A version of this piece was first published on the Wellesley Institute blog on November 7, 2017, and can be accessed here.

Statistics Canada recently released a series of reports analyzing key results from the 2016 Census, including figures on immigration and ethnocultural diversity. The data paints a familiar picture of the Canadian social landscape – a landscape that is increasingly defined by culturally diverse peoples and communities.

The census brief on “Children with an immigrant background: Bridging cultures” captures important data that should prompt us to think critically about the live experiences of this large population segment, as well as its implications for Canadian social, political and economic life.

There were many interesting trends and figures highlighted in the report, including the number of people with foreign born parents, shifts in origin country demographics, family and household dynamics, and linguistic and cultural practices.

For example, in 2016, close to 2.2 million children under the age of 15, or 37.5 percent of the total population of children, had at least one foreign-born parent. The report also notes that children with an immigrant background could represent between 39 percent and 49 percent of the total population of children by 2036.

Further, most people with an immigrant ancestry that were younger in age (under 30s) had origins in Asia and Africa, whereas the older cohort of Canadians with immigrant ancestry (over 30s) tended to trace their origins to Europe and the Americas. This a reflection of shifting immigration trends in Canada over the years.

There were other insights capturing immigration dynamics at the household level. Children born in Canada to at least one foreign-born parent were most likely to live in a multigenerational household, with grandparents, parents, and children under the same roof. In the report, they were interested in how this might affect and drive the transmission of origin-country language and culture.

As with all census data, the information gathered here is limited. While it provides a helpful snapshot and indication of how global migration trends intersect with changes in Canadian demographics, it also leads to some deeper questions that emerge that require further inquiry and debate among practitioners, policymakers, academics, immigrant communities, and young people alike.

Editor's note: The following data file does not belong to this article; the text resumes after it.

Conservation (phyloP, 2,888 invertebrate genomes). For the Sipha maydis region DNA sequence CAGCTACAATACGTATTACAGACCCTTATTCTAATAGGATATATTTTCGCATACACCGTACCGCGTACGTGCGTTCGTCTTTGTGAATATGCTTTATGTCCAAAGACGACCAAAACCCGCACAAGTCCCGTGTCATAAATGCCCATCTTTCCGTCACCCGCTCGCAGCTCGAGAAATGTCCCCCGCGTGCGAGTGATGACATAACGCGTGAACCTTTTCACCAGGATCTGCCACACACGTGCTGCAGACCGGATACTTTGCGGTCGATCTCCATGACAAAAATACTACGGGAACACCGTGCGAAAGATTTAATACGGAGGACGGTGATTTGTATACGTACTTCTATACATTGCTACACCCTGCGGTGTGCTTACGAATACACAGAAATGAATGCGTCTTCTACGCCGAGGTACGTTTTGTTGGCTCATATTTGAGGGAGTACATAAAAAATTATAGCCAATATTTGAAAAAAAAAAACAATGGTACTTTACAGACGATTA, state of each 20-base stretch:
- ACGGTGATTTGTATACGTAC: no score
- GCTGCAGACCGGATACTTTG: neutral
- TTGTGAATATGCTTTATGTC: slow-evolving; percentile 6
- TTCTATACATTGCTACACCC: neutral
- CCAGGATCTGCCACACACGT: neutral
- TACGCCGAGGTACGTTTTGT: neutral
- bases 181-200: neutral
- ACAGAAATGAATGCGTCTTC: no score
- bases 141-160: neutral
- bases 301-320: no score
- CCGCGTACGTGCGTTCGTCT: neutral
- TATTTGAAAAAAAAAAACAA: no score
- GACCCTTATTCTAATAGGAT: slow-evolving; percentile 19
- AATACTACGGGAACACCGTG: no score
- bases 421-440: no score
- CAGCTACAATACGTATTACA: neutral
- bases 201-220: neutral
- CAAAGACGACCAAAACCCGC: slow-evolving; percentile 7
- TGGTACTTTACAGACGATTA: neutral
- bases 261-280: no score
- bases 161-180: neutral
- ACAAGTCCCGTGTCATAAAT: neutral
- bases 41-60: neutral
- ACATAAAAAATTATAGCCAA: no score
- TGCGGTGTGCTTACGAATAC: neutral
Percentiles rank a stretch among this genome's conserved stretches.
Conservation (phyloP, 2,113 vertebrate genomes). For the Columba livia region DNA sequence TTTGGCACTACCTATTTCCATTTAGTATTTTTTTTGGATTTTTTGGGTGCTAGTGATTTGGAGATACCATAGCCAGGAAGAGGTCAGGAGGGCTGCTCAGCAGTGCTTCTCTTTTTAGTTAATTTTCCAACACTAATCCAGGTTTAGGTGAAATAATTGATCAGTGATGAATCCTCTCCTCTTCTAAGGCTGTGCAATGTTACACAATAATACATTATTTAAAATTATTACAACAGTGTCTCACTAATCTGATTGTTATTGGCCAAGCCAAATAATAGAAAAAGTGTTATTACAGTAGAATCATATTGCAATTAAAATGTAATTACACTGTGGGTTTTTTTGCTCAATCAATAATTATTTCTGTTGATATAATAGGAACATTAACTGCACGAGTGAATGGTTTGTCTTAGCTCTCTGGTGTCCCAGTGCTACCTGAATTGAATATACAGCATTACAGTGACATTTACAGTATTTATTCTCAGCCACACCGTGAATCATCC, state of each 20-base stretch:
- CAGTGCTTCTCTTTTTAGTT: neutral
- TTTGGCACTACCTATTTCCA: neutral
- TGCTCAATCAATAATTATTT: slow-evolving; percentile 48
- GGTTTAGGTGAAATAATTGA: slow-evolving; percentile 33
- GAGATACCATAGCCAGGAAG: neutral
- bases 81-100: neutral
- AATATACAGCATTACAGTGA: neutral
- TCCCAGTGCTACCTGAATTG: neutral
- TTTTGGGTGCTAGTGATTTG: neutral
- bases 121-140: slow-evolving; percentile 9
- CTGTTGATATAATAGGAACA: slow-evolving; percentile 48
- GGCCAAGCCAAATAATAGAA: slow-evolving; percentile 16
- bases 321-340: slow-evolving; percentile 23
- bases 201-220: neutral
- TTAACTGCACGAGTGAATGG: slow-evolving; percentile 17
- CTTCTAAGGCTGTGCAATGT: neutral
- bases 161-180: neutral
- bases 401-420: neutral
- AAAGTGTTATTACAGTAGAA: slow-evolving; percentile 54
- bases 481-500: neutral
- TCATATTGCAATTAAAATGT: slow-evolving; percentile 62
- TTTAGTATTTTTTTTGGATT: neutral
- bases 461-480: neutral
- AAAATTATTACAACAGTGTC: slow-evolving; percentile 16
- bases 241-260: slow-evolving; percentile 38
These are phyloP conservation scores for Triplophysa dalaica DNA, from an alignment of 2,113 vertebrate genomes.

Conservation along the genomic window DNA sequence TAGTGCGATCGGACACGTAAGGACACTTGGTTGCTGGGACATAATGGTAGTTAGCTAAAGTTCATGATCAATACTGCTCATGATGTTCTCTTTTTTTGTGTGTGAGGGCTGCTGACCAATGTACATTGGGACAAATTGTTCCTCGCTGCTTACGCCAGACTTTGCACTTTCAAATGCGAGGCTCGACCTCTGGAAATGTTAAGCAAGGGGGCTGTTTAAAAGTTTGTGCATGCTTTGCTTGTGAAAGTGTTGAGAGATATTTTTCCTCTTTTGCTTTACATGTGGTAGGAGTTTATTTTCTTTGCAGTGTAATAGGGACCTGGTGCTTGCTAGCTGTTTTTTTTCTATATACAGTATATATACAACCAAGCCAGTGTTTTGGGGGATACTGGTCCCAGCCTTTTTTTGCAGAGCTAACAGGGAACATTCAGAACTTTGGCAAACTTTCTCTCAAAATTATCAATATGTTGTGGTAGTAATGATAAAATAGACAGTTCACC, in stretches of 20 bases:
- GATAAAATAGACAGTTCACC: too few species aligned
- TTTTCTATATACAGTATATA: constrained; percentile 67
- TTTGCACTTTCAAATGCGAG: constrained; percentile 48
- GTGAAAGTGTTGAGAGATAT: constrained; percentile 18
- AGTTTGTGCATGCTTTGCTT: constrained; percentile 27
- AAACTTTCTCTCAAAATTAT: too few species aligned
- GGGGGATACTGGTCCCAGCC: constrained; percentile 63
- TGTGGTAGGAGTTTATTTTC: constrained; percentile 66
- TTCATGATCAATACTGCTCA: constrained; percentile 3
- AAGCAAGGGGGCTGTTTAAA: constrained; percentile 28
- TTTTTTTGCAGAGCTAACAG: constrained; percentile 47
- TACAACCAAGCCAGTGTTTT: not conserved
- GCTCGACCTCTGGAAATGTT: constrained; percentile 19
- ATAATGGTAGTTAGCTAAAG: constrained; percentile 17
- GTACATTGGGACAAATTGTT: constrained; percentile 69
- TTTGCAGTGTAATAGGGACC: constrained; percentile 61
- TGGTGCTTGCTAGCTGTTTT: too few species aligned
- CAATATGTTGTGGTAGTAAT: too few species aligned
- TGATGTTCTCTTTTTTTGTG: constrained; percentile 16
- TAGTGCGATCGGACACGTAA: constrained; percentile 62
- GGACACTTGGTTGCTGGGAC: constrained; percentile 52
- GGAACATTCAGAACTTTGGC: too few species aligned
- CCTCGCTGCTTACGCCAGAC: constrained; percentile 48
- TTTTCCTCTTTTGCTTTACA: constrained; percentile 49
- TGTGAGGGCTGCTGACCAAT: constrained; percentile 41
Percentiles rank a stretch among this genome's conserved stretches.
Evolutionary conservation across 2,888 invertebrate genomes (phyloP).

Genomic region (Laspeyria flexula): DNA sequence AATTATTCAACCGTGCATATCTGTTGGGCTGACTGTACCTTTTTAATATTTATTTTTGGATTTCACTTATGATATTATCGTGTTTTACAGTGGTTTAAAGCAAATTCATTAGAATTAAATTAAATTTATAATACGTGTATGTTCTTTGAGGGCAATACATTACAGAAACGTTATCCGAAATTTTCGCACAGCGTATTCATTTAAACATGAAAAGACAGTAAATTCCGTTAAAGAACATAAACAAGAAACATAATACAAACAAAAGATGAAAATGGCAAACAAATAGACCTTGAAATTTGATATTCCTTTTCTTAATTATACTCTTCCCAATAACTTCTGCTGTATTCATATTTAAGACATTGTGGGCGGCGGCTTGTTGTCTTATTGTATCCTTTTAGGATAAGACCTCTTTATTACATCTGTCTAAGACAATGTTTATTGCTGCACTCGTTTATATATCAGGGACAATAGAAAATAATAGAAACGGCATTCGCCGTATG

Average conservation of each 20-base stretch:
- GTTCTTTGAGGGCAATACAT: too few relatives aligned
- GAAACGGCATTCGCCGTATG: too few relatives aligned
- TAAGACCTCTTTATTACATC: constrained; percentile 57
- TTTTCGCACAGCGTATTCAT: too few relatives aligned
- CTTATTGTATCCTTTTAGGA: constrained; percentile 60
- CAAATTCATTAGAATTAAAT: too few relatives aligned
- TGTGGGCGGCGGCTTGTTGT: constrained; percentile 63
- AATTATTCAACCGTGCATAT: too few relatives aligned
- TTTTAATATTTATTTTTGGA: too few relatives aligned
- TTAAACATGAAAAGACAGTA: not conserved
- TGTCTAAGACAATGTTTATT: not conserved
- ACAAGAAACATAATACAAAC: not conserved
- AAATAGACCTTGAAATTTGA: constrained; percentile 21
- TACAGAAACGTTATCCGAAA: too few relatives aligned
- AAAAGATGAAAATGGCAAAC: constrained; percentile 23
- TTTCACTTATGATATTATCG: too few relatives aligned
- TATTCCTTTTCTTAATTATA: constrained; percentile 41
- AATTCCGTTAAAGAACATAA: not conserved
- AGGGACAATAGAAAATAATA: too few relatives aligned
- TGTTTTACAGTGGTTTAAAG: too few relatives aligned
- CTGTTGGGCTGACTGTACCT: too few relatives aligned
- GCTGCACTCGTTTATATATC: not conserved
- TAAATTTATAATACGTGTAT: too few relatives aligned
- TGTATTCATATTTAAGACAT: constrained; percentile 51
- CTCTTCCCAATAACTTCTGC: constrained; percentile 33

How much do we really understand about the social and cultural practices of children of immigrants and their families? Do we account for these lived experiences in how we design programs and services, frame public discourse, and plan for the political and economic future of the country? Are we adequately leveraging the opportunities and addressing the issues presented by these transnational social landscapes? Read the rest of this entry »

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On June 2nd, Christopher Husbands (23) opened fire in the food court of the Toronto Eaton Centre, tragically killing Ahmed Hassan (24), and injuring a number of others including a 13-year-old boy. Being a sunny Saturday afternoon, I knew that several of my friends and family would be at or around the Eaton Centre, but was relieved to learn everyone was safe. However, I stayed glued to my computer in the UK as the incident unfolded in Toronto, constantly refreshing my browser… tense, as I waited to learn more. Toggling between Google and Facebook, I saw a friend’s status, which read: “Please don’t be black, please don’t be black, please don’t be black …” Reading this, I realized that this was the unsaid concern that was keeping me awake into the wee hours of the morning, thousands of miles away from an incident that had not affected anyone I knew. But that’s just it. I’ve witnessed the politicization of youth violence in Toronto unfold enough times to know that if the shooter was black, this incident would affect far too many people that I know. Read the rest of this entry »